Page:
Yesterday I walked around Red Hook, a coastal patch of Brooklyn that was hit hard by the storm last night. The sidewalks are littered with soaked furniture. Residents are picking through piles of belongings in front of their apartments, deciding what might be salvageable.
Many ground floor and basement buildings were completely flooded. They are now surrounded by groups of residents, neighbors and emergency workers removing water in any way they can. Some buildings had hoses blasting water back out to the street. At other houses, people improvised, hauling garbage bins or buckets to reduce the water in their homes, one trip at a time.
It is no surprise to find people working together throughout the commotion: neighbors sharing information, residents working on their buildings, first responders directing traffic and focusing on the hardest hit buildings. These kind of crises tend to bring people together. Surveying the response today, New York Governor Andrew Cuomo heralded the first responders who risked their lives, heading into flooding areas, to save others. People here know a lot about the bravery of this city's firefighters and police officers.
It would be an easy mistake, however, to limit our response to broad rhetoric and gauzy salutes. That is because the performance of our collective disaster response machinery is being tested amidst one of the most widespread, coordinated crackdowns on public employees in modern history. From New Jersey to Wisconsin, public employees have faced significant cutbacks, from tangible financial support to their right to pool their power and bargain collectively. Beyond the labor rights of the employees themselves, the very concept of government emergency relief is under attack by significant elements of the Republican Party.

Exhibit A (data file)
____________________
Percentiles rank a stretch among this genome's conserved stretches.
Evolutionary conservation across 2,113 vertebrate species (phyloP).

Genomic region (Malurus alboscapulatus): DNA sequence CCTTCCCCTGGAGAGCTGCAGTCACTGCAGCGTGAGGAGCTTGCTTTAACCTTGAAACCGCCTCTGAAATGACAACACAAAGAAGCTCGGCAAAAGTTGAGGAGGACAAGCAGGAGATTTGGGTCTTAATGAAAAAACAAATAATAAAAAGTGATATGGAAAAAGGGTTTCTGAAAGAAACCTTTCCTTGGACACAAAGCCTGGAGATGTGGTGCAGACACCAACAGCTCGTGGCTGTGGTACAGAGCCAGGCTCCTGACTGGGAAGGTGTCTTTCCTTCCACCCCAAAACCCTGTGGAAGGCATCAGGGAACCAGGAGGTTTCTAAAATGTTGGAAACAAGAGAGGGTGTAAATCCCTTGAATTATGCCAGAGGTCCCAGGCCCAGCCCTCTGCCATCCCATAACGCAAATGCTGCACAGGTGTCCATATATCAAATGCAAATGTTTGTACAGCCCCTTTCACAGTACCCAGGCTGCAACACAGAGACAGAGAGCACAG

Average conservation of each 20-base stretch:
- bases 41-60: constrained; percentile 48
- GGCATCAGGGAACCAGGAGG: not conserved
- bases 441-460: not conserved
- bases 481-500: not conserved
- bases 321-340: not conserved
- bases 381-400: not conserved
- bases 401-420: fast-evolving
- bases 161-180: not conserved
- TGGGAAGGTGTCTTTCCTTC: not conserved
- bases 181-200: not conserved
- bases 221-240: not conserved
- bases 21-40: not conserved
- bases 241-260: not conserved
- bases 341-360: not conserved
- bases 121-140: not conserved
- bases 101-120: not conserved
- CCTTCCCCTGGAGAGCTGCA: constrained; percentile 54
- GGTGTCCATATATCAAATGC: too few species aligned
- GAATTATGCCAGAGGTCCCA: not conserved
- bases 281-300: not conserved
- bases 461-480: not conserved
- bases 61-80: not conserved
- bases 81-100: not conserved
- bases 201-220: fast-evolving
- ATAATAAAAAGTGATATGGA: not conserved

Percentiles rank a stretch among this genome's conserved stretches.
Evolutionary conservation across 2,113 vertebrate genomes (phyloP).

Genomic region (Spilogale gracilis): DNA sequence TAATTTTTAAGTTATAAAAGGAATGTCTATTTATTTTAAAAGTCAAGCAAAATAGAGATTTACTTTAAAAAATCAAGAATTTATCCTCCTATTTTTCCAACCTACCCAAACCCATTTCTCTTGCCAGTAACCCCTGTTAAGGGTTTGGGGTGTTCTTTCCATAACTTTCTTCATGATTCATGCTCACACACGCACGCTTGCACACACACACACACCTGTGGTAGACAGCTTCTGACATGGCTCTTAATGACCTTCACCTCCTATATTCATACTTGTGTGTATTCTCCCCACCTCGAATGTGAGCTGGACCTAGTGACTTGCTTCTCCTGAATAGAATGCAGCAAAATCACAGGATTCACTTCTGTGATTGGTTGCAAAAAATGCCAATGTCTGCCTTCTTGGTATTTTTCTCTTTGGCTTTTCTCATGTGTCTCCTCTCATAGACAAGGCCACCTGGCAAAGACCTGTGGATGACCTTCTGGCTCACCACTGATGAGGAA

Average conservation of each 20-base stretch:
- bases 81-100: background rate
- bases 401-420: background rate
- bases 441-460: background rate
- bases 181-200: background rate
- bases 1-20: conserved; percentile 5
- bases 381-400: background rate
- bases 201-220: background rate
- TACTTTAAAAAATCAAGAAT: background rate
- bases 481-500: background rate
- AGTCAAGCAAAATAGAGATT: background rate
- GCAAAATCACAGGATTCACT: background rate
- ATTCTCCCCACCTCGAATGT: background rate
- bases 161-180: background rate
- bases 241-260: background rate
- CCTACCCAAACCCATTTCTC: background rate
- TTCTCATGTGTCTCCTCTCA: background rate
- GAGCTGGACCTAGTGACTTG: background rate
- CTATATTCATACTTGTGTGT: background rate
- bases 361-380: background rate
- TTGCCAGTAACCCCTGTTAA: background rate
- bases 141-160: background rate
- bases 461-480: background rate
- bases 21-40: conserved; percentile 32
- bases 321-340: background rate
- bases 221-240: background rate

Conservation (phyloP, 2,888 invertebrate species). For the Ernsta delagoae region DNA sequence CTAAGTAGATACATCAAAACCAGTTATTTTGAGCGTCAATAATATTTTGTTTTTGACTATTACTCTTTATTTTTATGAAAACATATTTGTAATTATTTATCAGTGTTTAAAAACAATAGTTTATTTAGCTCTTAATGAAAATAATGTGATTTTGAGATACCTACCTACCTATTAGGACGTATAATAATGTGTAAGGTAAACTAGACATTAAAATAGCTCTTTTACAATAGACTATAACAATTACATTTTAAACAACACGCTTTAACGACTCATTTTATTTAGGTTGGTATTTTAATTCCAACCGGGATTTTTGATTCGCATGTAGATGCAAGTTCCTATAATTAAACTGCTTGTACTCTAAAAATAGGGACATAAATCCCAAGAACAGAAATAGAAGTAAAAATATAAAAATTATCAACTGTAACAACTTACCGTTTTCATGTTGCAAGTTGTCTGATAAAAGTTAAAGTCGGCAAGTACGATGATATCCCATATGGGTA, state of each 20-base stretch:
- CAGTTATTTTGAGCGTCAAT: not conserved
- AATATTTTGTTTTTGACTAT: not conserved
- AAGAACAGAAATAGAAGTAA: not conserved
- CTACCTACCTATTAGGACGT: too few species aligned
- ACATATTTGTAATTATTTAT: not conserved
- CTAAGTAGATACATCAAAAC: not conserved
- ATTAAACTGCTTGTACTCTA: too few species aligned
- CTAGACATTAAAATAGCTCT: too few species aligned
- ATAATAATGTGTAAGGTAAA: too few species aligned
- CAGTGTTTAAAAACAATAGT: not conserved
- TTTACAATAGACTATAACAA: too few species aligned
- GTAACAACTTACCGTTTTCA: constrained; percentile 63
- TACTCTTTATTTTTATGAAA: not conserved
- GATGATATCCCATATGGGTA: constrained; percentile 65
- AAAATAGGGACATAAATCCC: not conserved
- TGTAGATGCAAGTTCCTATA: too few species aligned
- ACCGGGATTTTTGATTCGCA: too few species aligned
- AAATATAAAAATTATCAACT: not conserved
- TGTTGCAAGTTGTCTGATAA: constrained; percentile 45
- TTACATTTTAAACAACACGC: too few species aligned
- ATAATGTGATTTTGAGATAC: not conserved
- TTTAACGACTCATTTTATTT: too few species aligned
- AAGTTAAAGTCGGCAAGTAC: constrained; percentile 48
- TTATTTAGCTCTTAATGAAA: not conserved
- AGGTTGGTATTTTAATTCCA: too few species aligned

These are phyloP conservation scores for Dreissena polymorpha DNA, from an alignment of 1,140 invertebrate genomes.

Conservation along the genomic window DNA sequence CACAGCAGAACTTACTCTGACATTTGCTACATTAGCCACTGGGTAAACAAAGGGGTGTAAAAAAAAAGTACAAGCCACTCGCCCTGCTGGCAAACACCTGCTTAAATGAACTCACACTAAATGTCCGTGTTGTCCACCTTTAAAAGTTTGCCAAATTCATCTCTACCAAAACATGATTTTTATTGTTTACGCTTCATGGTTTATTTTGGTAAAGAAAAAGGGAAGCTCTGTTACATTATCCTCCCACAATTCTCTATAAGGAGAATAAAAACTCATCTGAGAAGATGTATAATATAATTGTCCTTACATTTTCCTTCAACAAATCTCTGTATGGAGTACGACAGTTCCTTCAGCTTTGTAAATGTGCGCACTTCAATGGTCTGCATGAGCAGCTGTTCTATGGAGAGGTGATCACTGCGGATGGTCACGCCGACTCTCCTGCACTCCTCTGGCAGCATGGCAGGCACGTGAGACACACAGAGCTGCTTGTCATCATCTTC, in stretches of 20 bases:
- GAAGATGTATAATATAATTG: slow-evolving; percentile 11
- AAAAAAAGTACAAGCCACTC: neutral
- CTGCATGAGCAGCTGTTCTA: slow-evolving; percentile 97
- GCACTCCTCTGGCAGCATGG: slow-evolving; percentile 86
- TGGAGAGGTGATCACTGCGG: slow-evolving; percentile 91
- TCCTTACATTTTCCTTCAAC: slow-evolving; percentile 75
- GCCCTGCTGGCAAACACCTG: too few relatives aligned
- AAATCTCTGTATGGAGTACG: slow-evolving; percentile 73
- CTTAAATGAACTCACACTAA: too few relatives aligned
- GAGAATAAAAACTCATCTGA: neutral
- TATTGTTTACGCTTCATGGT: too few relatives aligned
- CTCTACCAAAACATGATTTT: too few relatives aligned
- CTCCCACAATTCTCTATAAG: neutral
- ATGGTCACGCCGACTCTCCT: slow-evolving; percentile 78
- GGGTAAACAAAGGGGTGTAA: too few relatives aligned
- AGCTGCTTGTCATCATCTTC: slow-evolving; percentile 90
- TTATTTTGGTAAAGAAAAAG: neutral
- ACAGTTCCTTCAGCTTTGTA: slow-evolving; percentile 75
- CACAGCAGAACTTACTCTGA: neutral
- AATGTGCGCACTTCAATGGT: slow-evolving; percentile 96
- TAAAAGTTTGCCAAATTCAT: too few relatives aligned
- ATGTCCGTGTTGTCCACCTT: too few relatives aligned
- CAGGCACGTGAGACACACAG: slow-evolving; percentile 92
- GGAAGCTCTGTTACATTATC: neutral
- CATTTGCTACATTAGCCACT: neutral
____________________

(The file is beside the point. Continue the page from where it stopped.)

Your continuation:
At a partisan level, it is possible to simply seek an electoral advantage here. Democrats may tell voters that applying Republican principles to disaster relief is literally dangerous. The Obama Campaign has not taken this course, and as a political matter, it does not need to. That story has enough narrators already. But there is also a more significant imperative here.
At a policy level, this is the time to explain, in plain and humanitarian terms, that on matters of safety and insurance, government is not a choice. It is a necessity.
Americans have recently lived through a series of dangerous traumas -- 9/11, Katrina, the financial crisis -- and the last resort was always the government. (That is a historical fact, although it is often presented as an ideological view.) Yet at the very same time, one of the two political parties has developed a libertarian skepticism towards the role of government that rivals the Goldwater Era. This year's GOP debates revealed that reality -- Mitt Romney advocated the reduction and privatization of FEMA, for example, while Ron Paul drew applause for saying sick Americans should die instead of receiving emergency care from the government. It is not a minor fact to observe that Mr. Paul's approach is currently illegal, because the Republican Party of 1986 passed a law requiring government-funded hospitals to provide care in emergencies (the EMTLA, signed by President Reagan).
Now for many conservatives, there is a counterpoint to all this. They argue that the recent crises demonstrate that government is not up to the job, from the Katrina response to the way banks were bailed out. But an attack without an alternative isn't policy -- it's commentary. And no one can seriously argue that our firefighters and first responders will do a better job if we cut their funding, as congressional Republicans have proposed.
Ultimately, there is no appetite for "Hurricane politics" in early days of this disaster, and it's unlikely that Republicans are going to lose many races over a poor record supporting first responders. So this is a debate worth having in the coming days, not because it will decide the election, but because it matters to the nation -- and because we owe first responders more than just a "thank you" for their service.